Man, I totally screwed up, and I’ve only been doing it for a decade!
You’d think that after ten years experience it’d be hard to make a huge fundamental error.
But the truth is… sometimes you do.
Maybe it’s because I’ve been a bit ill. Maybe it’s because Max has been a bit ill. Maybe it’s because I was tired, or was thinking about other things.
Whatever the reason, the mistake was made, and the good thing is…
…I made it with my own business.
And I sure as heck won’t make it again.
So here’s what happened…
I’ve recently moved SMTP servers for sending emails. An SMTP server is a server that purely sends emails out, it does nothing else.
The reason for the move is to get a consultant on board who can improve our delivery.
And everything was going pretty awesome.
I was getting inbox rates of 80% and sometimes higher!
My emails were going into the inbox on every major ESP (Email Service Provider), including, *gasp*, Microsoft domains.
But then, whilst helping one of my clients setup a similar service, we realised that the SMTP server should be located in Europe rather than the USA as it significantly increased the speed.
So we moved it.
The issue was, how do I check the speed?
Simple, I think to myself.
I’ll make a bunch of fake emails and send a couple of blasts to them, which will give me an indication of the speed of send.
So that’s what I did.
Because here’s what happened next…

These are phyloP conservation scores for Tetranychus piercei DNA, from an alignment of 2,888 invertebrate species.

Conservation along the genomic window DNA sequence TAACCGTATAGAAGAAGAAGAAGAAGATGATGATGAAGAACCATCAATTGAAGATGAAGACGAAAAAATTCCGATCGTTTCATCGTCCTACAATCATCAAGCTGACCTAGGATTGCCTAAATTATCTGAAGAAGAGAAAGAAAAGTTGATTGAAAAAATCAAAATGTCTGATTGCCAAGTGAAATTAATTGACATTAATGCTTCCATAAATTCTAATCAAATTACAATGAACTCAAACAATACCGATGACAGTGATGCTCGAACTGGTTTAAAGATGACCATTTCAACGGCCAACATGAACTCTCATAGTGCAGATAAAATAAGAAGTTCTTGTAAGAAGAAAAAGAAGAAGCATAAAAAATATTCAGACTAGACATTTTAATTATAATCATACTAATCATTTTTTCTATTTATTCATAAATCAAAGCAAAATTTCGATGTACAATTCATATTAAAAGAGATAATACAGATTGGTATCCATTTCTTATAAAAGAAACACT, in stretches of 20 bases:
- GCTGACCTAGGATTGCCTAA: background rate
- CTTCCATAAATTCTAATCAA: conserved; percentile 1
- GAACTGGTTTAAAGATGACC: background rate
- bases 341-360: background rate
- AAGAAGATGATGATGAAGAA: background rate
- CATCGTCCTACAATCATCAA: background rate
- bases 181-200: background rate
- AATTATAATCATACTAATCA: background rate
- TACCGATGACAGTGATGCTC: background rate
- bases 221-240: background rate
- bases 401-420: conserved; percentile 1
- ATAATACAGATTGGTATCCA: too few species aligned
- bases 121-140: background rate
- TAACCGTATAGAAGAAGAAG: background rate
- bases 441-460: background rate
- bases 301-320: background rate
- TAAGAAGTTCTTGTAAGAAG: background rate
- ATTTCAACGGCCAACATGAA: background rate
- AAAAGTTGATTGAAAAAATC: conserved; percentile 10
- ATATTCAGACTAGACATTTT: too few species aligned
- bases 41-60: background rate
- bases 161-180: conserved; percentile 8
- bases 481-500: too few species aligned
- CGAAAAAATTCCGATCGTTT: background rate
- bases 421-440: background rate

The domain michaelwilding.com got a bad reputation for sending emails to a load of email addresses that don’t exist.
Which meant my inbox rate went from 80% or higher to 25%.
Balls, balls, balls, balls, balls.
What should I have done?
I should have made a fake domain, and told the SMTP server to simply discard those messages.
Which is what I did for my client.
That means the emails actually never get sent, but we can test the speed. Simple and effective.
But… it was too late for me.
Now I’m in the process of re-building the reputation of michaelwilding.com.
My email open rates dropped from nearly 20% to 2%, primarily because the domain that has given me the bad reputation is Google, and the majority of my email list is Gmail.
However, here’s the upside…
It’s mistakes like this that make me good at what I do.
I make them on my own business. They cost me money. Nobody else. Everybody else gets the benefits of my mistakes.
Ultimately my reputation on Google will repair itself, it’s just going to take a bit of time.
Which means… I need you to click on the ads in this newsletter ten times more than you would normally 😉
After all, only a fraction of the people who normally read my newsletters are reading them at the moment.
Whatever you do, don’t make the same mistake.
P.S. Luckily my primary businesses haven’t been affected and are still getting inbox rates of 80% or higher. Phew.
P.P.S. I’m going to show you how to send emails from your own host, for a fraction of the cost, and with much better deliverability, than anybody autorepsonder company.